Marcel never really learnt to walk. He just progressed from crawling to suddenly tearing around the house. There wasn’t really an interim stage where his parents could start baby-proofing the house ready for an unusually tall one year old who could now get to a whole new set of exciting, but really rather hazardous places. Marcel was slow at first but after a few months he had mastered the runner’s lean and was lifting himself onto his tiptoes to run to get more speed. He could run for literally hours, only stopping to refuel and have the occasional nap. He never really cried or made a sound, he was just a ball of energy with a mop of blond hair, big blue eyes and a ready smile.
Marcel is my cousin’s oldest child and my godson. He is three years old, just about to turn four next month. He lives in the UK and so should be starting school this coming September. But there is a problem, or rather, a bit of a stumbling block. Marcel still isn’t speaking. He hasn’t uttered a word. His nursery recommended a speech therapist but no progress has been made. Doctors have ascertained that he isn’t deaf and there isn’t a physical reason why he can’t speak. So, his mum and dad were left with a bit of a question mark, which a diagnosis of Autism has finally replaced.
Autism does run in our family. One of my brothers has a mild form of Aspergers and I myself, although I have never formally been tested, have been told by various medical professionals and psychologists who are friends of my parents that I also have a mild form of Aspergers. So really, Marcel receiving an Autistic diagnosis should come as no surprise, particularly as, on reflection, he has been showing signs for a very long time. His lack of speech is partnered with a very strong aversion to certain foods and and incredible fastidiousness when putting away toys. I once spent a full quarter of an hour with him, righting the lid of one of his puzzle boxes. The running, which we all looked on so fondly and with some sense of humour, now has a slightly ominous undertone. He runs the same circuits around the lounge, repeating the motion over and over and over again. But even though we were half expecting it, it still isn’t pleasant.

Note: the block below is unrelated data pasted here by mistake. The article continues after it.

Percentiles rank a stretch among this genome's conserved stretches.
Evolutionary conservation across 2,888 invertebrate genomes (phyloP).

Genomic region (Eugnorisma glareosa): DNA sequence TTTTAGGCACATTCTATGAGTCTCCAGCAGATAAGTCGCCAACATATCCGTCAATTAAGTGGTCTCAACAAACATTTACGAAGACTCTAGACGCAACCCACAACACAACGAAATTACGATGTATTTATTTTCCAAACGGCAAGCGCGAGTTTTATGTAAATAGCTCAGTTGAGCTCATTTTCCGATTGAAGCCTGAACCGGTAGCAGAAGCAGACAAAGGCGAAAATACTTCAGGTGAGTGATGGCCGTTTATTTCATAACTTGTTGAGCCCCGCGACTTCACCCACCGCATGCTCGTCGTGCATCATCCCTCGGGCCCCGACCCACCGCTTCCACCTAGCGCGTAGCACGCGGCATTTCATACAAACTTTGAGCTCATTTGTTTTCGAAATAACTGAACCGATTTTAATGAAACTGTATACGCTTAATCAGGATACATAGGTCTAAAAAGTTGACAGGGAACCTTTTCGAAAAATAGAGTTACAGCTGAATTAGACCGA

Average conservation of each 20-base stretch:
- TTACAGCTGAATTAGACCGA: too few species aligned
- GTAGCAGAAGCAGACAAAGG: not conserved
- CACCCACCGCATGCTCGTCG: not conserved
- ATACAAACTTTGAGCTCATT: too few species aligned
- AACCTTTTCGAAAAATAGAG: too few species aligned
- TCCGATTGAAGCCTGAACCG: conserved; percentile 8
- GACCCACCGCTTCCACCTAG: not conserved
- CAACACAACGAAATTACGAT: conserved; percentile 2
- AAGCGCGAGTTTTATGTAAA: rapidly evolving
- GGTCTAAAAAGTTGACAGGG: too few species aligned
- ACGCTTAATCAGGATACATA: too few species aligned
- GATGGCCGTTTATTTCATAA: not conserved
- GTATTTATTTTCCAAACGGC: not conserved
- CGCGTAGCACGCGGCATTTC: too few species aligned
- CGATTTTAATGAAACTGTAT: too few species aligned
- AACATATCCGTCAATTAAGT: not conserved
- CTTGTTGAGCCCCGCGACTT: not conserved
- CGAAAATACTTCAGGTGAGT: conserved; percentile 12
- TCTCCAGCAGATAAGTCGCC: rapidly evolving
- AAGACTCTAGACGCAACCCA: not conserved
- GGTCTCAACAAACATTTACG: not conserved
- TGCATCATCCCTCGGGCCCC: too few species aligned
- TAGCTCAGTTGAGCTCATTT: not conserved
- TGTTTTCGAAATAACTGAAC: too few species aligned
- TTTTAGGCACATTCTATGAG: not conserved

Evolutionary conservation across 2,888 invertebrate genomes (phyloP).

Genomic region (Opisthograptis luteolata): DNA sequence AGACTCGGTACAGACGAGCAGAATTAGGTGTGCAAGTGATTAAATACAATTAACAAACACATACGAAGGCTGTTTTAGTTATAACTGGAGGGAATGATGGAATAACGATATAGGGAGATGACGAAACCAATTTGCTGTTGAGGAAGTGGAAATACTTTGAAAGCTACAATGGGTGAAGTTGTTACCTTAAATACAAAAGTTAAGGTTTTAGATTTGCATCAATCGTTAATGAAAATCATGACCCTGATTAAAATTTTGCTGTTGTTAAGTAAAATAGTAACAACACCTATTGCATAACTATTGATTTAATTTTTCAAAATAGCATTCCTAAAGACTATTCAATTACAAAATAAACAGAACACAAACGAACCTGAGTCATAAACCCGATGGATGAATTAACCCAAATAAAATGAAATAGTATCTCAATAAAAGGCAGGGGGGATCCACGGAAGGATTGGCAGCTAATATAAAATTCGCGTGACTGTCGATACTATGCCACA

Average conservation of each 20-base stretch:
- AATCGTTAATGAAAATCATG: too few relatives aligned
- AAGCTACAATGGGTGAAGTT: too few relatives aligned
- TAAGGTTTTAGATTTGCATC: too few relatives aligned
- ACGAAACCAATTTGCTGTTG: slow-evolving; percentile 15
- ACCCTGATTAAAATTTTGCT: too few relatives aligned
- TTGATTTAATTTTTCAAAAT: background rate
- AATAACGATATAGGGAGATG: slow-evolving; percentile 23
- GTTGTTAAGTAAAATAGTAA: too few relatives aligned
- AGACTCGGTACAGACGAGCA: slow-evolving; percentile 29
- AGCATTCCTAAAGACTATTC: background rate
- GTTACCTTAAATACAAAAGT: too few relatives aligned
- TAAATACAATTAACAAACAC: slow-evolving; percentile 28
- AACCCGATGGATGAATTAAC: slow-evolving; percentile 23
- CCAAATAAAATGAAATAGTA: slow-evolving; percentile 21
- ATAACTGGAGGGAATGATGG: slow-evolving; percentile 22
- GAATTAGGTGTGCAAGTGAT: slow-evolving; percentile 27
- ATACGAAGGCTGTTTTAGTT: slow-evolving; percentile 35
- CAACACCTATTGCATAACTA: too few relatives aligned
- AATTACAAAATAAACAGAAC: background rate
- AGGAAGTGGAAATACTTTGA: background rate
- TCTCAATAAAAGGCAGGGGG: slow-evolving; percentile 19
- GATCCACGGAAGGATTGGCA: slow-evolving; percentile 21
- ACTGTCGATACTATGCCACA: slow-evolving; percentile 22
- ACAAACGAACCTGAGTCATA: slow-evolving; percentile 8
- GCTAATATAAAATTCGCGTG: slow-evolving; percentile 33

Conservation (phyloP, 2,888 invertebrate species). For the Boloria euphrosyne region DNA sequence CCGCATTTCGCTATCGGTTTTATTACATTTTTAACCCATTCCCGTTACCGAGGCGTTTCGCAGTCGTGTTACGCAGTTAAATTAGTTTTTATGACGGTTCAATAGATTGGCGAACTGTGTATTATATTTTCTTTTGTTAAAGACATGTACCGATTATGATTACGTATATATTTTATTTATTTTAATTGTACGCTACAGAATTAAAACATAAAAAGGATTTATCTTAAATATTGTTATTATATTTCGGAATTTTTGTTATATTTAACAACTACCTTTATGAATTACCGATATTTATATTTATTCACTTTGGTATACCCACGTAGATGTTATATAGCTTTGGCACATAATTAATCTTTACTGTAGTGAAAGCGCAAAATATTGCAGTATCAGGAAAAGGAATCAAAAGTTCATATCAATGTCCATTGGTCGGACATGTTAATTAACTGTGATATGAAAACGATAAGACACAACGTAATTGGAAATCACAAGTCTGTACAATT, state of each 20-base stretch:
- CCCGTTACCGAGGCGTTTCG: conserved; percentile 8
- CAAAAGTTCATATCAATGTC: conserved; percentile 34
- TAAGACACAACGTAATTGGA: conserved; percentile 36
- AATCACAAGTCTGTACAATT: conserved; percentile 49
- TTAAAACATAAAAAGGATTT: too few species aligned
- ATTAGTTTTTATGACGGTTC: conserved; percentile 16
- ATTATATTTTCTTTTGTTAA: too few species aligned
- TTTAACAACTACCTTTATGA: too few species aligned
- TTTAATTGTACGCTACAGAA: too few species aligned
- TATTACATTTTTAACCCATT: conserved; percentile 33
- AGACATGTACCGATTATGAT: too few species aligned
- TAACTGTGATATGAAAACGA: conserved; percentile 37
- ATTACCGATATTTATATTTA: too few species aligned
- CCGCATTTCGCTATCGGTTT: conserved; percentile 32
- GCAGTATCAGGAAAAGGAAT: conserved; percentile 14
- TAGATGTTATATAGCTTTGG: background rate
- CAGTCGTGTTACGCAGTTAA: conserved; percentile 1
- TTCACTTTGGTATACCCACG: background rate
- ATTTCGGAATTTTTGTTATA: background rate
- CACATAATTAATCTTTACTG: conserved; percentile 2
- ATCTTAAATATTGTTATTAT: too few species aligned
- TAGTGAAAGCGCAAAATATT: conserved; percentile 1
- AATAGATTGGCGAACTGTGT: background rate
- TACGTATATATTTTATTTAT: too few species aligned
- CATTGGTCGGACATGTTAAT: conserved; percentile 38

Marcel’s Autism is far more severe than my brother’s. Whereas my brother can communicate, Marcel cannot. In time he may be able to communicate in some form but the general expectation of all the medical professionals involved is that his speech will never be quite ‘right’ if he will have any at all. Certain people with autism will have enhanced IQs. This may still be true for Marcel but it is likely it won’t be. His inability to communicate will hold him back either academically or socially. This isn’t the only challenge he or his parents will face.
In the US the annual cost of autism therapies and treatments can exceed $60,000 per year. The lifetime cost to support an individual with autism is greater than $3.2 million with the majority of autism treatment options not covered by insurance. This, quite frankly, is appalling. A parent of an autistic child has enough to worry about with wondering if they are healthy, happy and able to communicate their needs and express themselves, without wondering if they will be able to pay the bill for their care.